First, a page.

First, What Is Trauma?

Trauma is any experience that overwhelms your thoughts, emotions, or body.

We may assume that trauma is a result of a life-threatening situation (i.e. a car accident or experiencing an assault). These events can certainly be traumatizing and have come to be referred to as capital ‘T’ trauma. We can also experience what is referred to as small ‘t’ trauma, where we are experiencing things that are out of control and overwhelming our coping capacities. Both types of trauma can have a tremendous impact on us.

We know that trauma lives in the body, it changes the way we think, feel, and experience life on a daily basis. So regardless of how long ago were the actual traumatic events, our nervous system is not aware of the passage of time. When we find ourselves in circumstances that trigger those feelings of being overwhelmed or unable to cope, our body responds as if we are still living in the traumatic event itself.

Our definition for spiritual trauma then is trauma as a result of events that threaten and damage our core spiritual values and goals. It can happen when someone uses God’s authority to manipulate or control you, often for their own gain. It can also happen just because those that lead you are not trauma aware. It’s common to feel abandoned, followed by a loss of trust – both in the systems we relied on to nourish us and in ourselves for falling victim to the abuse or manipulation. This can leave us feeling unmoored, unanchored, and lonely in the world.

Trauma alters our biological stress response system …

You can’t out think it!

The Healing Process.

There are many things we coach people through as they begin to identify and heal from spiritual trauma. Some key topics to address are forgiveness, finding your voice, the development of boundaries, and putting shame into it’s place. Here we want to offer you three of the first steps to guide you on your journey.

1. Face what happened to you: We must face our disappointment, rejection, fear, or anger. We may have to face the fact that we were duped, manipulated, or taken advantage of. One of our favorite sayings is by Fred Rogers, who said, “Anything that’s human is mentionable, and anything that is mentionable can be more manageable. When we can talk about our feelings, they become less overwhelming, less upsetting and less scary.”

2.  Grieve what happened in you: You may have lost relationships, your church community, or your connection to God. There is a process by which you must travel to release your biological response system from the triggers, the hesitations and resistance, from the anxiety, depression or loneliness that you feel. It’s okay to grieve what you lost or the lack of caring you did not receive. This process of tears, where you feel the futility of what you cannot change is very vulnerable to enter into, but essential for your healing.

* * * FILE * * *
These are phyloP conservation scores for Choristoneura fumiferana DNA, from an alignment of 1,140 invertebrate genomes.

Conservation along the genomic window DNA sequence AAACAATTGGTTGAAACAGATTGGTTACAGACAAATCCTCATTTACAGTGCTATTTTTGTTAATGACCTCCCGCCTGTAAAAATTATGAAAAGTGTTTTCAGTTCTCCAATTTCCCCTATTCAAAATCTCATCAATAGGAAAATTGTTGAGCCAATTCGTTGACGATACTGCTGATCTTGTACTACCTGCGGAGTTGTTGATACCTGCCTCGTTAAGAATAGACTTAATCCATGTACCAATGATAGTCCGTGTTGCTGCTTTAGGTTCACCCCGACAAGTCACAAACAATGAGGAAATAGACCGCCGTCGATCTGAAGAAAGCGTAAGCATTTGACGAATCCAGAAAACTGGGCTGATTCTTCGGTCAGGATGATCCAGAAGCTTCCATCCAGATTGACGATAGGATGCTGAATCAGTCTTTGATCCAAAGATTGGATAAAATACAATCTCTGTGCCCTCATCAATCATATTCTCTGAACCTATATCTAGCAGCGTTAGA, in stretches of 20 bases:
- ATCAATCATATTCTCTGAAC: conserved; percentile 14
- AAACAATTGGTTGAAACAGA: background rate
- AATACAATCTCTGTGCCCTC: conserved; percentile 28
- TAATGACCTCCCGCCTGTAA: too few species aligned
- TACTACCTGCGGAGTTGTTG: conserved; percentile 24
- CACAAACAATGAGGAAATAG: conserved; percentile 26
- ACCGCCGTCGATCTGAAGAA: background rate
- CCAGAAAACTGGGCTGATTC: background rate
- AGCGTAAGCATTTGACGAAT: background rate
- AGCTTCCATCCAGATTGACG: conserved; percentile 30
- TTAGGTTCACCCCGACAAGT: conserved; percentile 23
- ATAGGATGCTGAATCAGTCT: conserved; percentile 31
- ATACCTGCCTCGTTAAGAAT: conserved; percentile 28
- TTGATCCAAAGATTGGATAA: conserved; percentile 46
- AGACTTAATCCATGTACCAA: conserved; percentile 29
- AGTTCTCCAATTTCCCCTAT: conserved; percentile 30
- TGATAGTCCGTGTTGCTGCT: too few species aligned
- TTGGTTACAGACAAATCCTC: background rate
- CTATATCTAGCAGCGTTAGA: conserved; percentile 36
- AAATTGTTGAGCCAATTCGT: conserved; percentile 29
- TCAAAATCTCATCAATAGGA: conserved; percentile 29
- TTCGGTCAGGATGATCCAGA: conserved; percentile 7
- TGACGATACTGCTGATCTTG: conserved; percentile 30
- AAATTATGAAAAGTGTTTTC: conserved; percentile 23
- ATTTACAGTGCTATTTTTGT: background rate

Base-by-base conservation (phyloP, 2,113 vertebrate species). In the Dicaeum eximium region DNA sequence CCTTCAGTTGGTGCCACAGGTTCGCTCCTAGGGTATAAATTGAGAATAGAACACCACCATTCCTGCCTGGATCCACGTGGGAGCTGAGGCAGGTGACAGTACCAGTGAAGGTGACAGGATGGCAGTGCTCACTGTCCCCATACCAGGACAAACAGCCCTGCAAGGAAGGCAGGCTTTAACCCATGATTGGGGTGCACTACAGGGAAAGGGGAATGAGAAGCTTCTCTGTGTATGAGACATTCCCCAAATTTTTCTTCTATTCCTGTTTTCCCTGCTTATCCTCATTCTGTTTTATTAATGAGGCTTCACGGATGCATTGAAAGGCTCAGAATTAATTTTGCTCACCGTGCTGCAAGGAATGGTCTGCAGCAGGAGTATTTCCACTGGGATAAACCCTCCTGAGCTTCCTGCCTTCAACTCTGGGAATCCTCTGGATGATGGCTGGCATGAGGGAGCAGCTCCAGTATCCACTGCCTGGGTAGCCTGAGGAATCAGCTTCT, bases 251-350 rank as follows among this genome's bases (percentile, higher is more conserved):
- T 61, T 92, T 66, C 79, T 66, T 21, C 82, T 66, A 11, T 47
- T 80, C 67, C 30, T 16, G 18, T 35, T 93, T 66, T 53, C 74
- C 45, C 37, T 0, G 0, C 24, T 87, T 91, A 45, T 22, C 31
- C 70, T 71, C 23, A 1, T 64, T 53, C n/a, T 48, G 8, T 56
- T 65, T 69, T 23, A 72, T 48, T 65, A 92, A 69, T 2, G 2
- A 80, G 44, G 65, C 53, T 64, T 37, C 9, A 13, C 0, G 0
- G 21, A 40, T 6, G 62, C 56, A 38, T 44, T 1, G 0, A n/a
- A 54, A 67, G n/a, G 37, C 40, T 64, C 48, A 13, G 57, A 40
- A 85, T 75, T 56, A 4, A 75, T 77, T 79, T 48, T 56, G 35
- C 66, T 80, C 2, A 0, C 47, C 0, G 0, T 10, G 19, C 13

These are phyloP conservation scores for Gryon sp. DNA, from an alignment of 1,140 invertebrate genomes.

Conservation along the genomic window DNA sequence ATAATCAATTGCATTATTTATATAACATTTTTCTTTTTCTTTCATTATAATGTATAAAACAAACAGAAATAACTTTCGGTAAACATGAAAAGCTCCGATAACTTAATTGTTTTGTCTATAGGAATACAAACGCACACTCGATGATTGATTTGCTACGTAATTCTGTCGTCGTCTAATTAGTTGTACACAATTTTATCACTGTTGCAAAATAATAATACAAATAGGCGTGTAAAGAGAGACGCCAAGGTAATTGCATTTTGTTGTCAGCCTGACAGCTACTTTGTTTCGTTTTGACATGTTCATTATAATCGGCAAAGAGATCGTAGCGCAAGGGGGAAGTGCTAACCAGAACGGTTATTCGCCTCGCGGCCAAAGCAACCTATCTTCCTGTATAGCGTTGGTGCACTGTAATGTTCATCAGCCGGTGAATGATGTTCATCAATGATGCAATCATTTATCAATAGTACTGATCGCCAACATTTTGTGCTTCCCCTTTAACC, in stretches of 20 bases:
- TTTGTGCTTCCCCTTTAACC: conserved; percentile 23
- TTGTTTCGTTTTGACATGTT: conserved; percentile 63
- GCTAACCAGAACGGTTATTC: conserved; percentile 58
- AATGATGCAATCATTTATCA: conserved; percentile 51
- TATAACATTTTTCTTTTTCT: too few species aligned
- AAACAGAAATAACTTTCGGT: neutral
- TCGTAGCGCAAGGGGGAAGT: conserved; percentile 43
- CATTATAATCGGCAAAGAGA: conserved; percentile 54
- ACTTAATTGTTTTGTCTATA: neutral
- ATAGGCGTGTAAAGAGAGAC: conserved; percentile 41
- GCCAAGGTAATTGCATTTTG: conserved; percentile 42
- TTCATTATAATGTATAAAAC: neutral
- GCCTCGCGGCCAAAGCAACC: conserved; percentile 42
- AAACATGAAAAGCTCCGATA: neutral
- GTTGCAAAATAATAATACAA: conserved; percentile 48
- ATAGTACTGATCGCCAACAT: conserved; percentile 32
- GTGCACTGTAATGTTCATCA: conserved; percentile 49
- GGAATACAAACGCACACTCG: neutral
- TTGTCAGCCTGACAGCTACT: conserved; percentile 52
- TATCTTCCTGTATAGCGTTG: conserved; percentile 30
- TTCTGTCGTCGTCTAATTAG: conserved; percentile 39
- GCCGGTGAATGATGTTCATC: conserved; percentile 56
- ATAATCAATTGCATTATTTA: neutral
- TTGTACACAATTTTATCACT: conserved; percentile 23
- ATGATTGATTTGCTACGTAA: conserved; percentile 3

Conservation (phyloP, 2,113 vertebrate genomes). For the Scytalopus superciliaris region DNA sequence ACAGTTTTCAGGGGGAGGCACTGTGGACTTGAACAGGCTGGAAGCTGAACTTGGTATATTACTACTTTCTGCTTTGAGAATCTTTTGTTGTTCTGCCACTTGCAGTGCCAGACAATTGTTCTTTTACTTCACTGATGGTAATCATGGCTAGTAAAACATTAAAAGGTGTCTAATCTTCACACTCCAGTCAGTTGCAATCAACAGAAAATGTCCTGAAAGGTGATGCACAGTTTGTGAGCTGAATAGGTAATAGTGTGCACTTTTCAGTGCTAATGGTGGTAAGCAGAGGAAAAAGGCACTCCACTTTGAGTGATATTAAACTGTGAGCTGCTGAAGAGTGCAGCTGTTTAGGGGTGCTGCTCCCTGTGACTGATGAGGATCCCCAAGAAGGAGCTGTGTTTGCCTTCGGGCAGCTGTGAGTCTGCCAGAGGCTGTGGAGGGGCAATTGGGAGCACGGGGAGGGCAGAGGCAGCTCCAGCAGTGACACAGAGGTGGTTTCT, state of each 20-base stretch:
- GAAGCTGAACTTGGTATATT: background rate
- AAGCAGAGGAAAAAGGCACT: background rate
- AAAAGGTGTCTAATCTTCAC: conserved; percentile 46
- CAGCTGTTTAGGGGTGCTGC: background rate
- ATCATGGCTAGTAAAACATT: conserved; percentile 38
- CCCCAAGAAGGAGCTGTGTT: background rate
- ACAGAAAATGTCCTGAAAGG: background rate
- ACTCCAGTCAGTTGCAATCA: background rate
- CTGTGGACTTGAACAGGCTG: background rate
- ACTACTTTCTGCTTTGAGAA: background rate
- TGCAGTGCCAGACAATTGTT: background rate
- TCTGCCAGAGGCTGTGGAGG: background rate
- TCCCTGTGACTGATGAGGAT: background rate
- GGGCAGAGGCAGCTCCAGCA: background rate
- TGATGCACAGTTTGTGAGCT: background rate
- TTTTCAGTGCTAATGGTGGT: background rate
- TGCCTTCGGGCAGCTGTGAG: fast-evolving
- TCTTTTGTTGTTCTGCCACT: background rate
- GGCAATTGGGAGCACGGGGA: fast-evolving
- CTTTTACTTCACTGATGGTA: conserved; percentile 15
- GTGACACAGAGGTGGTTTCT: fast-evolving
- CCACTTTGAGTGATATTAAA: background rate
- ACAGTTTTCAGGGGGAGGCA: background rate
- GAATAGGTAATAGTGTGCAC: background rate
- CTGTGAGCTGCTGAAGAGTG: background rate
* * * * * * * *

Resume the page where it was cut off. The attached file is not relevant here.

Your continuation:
3. Heal from what didn’t happen: Just as a cut heals from the inside out, so does the healing of your soul. Depending on how early in your life the trauma occurred, there are emotional capacities that may need to develop or at least be reestablished. You may have limitations to what you can do at this moment, and this process can be slow and filled with setbacks. However even the setbacks are opportunities to grow. Just like in physical therapy, we may need some assistance in life until our emotional capacity has had a chance to heal and grow.

These three steps are intentionally placed in this order: face it, grieve it, and heal it, because all too often we want to jump to the last step – because it seems godly. It’s an admirable goal. But the truth is we can’t skip a needed surgery and expect to heal, we must have the feeling and the grieving so as the defenses no longer impede the healing.

All of these 3 steps require us to have a very strong supporting cast – people in our lives who invite us in, even with all our messiness. As necessary, professional support to assist these processes.

A supporting cast promotes healing by adopting practices such as:

  • Prioritizing the importance of safety
  • Affirming our God-given agency
  • Focusing on validating dignity rather than trying to “fix” someone in pain
  • Giving survivors agency over when and to whom to open up to and tell their story.
  • Offering an invitation for feelings of futility and the expressing negative emotions rather than suppressing them (emotions such as anger, betrayal, grief, confusion are all normal in the wake of abuse)
  • Avoiding spiritual platitudes to minimize or move on quick from pain
  • Avoiding any form of minimizing abuse or blaming victims
  • Encouraging the setting of boundaries

Trauma Support

Perhaps you are just starting to see the trauma within you and you need someone to help you begin to make sense of it all. Maybe the tears are stuck and you are uncertain how to move forward. Maybe you would like to learn more about this healing processes, what to look for when building a supporting cast, or perhaps you are wondering what are some of the emotional capacities that are foundational for our healing.

As peer support, we are happy to support you during your time of healing and growth. We are here to listen as you process where you are at and help you build your supporting cast. We also have various tools and insights we have learned along the way, that we are happy to share and walk with you through.

Our trauma support calls are supported by various church and para-church organizations, so we can offer this service for FREE. We normally use zoom to connect, and once you register you will be given the link. Book a call with Kent or Jen (or both of us for couples).